Monday, April 22, 2024

Mother is Smothering

It's always exciting to discover a new genre filmmaker with a fresh voice and style. I adored Aneesh Chaganty's Searching, so when I finally realized the straight-to-Hulu 2020 thriller was also one of this (along with co-writer Sev Ohanian) it seemed like the right time to finally dive in (four years after the rest of the world, as is my style).

Quick Plot: Diane is more than ready to send daughter Chloe to college. Born with a bundle of health issues (diabetes, paralysis, asthma, arrhythmia, and a few more syllables explained in the opening credits), Chloe has grown into an incredibly capable young woman who manages her body in between homeschooling and the dozens of daily medication doses issued by her mom.

As Chloe anxiously awaits her college acceptance, she begins to notice certain aspects of her daily routine not adding up. Could her mother be tampering with her medication? Hiding university mail? Building an entire life on a lie?

Obviously, going too much further would spoil much of Run so I'll stop there, though it's not terribly difficult to guess its turns (including a late-breaking reveal that many will call early on). While not packed with narrative surprises, Run does have a few other key factors in its favor.

Sarah Paulson has a lot of fun crafting a homeschooling, organically-grown tomato-eating monster mom, but it's Kiera Allen who holds Run together. The script doesn't quite justify some of her obliviousness, but Allen does an incredible job of pulling us into her character's body and headspace. 

Chaganty has a very different job here than he did on Searching. Where that film wove a mystery out of pure story, Run is all action. Well, not necessarily the kind you probably associate with that word, but it's characters locking doors before others can get there and trying to ask for help while stifled with tubes down their throats. It's a different style, and Changanty does it well.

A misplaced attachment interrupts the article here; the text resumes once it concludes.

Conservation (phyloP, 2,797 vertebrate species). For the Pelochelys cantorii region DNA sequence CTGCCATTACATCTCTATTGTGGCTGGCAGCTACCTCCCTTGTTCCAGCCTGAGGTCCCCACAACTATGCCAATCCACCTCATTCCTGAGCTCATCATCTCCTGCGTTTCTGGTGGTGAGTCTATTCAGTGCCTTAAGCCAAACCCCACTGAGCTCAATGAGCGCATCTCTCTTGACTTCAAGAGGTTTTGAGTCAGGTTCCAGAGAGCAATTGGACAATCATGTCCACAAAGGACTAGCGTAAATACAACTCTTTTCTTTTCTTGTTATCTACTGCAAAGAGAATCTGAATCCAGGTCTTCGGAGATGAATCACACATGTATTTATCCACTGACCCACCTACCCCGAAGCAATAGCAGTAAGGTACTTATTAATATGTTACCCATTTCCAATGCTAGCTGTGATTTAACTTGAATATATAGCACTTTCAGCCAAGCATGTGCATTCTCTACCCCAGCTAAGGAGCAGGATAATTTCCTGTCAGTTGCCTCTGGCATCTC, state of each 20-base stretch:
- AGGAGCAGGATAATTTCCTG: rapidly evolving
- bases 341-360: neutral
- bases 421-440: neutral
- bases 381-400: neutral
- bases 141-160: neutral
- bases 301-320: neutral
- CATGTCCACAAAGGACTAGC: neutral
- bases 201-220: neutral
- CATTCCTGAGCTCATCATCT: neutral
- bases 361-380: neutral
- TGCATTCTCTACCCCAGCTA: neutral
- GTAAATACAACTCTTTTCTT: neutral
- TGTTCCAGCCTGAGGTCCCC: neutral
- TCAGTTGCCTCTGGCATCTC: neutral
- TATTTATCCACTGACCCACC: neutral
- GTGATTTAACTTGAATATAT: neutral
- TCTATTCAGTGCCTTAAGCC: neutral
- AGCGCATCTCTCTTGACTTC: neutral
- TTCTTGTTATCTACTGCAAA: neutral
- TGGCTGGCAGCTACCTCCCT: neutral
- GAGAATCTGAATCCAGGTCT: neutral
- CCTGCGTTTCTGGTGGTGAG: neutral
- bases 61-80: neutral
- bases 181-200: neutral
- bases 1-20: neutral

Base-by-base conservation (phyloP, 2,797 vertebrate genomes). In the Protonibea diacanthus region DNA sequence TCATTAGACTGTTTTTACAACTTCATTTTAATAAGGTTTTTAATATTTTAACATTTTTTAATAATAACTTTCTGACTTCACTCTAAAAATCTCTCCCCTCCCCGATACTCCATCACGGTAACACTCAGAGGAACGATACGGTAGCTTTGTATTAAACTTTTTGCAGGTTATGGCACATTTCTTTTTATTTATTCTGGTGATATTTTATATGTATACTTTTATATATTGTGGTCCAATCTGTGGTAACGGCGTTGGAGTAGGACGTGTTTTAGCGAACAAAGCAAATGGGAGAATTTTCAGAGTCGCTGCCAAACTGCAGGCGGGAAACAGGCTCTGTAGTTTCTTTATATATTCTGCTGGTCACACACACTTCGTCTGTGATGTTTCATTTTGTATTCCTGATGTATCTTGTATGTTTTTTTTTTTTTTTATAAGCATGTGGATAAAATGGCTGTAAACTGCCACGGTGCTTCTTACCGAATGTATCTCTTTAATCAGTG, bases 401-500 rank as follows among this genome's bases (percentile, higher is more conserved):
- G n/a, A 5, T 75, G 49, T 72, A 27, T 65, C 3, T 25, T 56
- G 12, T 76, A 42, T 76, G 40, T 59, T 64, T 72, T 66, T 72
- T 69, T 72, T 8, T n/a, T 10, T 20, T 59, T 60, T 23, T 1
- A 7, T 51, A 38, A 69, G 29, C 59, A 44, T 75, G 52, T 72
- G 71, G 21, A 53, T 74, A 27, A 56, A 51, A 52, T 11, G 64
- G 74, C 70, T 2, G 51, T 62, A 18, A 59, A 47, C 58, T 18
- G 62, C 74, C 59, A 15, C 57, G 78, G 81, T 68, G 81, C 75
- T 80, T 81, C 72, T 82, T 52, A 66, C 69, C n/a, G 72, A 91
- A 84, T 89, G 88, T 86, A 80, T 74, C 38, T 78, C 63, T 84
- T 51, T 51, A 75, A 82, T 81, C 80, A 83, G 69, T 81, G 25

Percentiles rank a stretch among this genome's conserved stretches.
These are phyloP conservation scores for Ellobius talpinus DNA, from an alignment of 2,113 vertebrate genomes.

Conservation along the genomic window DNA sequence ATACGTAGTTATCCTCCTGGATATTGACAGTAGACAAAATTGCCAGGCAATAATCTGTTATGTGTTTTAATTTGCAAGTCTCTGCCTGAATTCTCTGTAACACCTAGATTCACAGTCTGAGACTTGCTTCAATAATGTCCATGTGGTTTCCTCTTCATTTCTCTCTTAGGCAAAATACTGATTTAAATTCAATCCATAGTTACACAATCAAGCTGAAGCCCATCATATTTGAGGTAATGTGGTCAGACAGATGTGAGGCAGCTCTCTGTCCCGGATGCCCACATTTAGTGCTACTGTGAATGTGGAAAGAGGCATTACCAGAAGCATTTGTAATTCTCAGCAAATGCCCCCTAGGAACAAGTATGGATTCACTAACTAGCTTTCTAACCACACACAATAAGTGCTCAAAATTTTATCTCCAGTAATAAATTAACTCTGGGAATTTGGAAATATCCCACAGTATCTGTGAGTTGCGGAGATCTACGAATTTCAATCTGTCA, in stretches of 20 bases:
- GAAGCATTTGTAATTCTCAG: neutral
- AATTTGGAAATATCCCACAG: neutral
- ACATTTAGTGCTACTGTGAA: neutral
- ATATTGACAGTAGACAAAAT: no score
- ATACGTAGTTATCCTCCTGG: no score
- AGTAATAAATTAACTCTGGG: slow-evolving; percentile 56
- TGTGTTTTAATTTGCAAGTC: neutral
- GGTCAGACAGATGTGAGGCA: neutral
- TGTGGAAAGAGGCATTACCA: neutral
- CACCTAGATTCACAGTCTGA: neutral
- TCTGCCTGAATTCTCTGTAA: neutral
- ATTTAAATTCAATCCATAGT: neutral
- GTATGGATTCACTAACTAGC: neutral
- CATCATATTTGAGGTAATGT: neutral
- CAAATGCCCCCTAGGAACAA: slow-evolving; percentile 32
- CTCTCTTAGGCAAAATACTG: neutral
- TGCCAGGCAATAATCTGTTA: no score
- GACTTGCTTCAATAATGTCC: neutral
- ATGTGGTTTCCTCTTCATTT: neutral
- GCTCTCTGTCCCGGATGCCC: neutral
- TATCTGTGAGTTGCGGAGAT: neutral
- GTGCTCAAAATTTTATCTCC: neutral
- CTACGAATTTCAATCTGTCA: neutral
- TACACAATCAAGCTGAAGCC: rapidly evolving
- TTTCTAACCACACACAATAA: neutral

Run didn't fully grab me, mostly because the script just isn't nearly as clever as it probably needed to be to really click. But this is still an engrossing little film that made for a sufficiently satisfying watch.

High Points
It's an obvious Hitchcock/Bernard Herrmann homage, but it works: Torin Borrowdale's score uses angry strings to great effect

Low Points
The cast helps overcome a lot of this, but as a viewer, it's a bit hard to get past some of the details. How exactly DOES Chloe, a very bright if sheltered person, go 18 years without actually seeing a regular doctor or having a conversation without someone that isn't her mother or mailman?

High Points
Pacific Northwesterners are incredibly patient when it comes to waiting in line

The way to a pharmacist's heart is a challenging scavenger hunt

A stranger is just a google search assistant you haven't met

Run doesn't quite add up to a great movie, but it achieves plenty of tension and stays entertaining all the way through. Worth a glance on Hulu.

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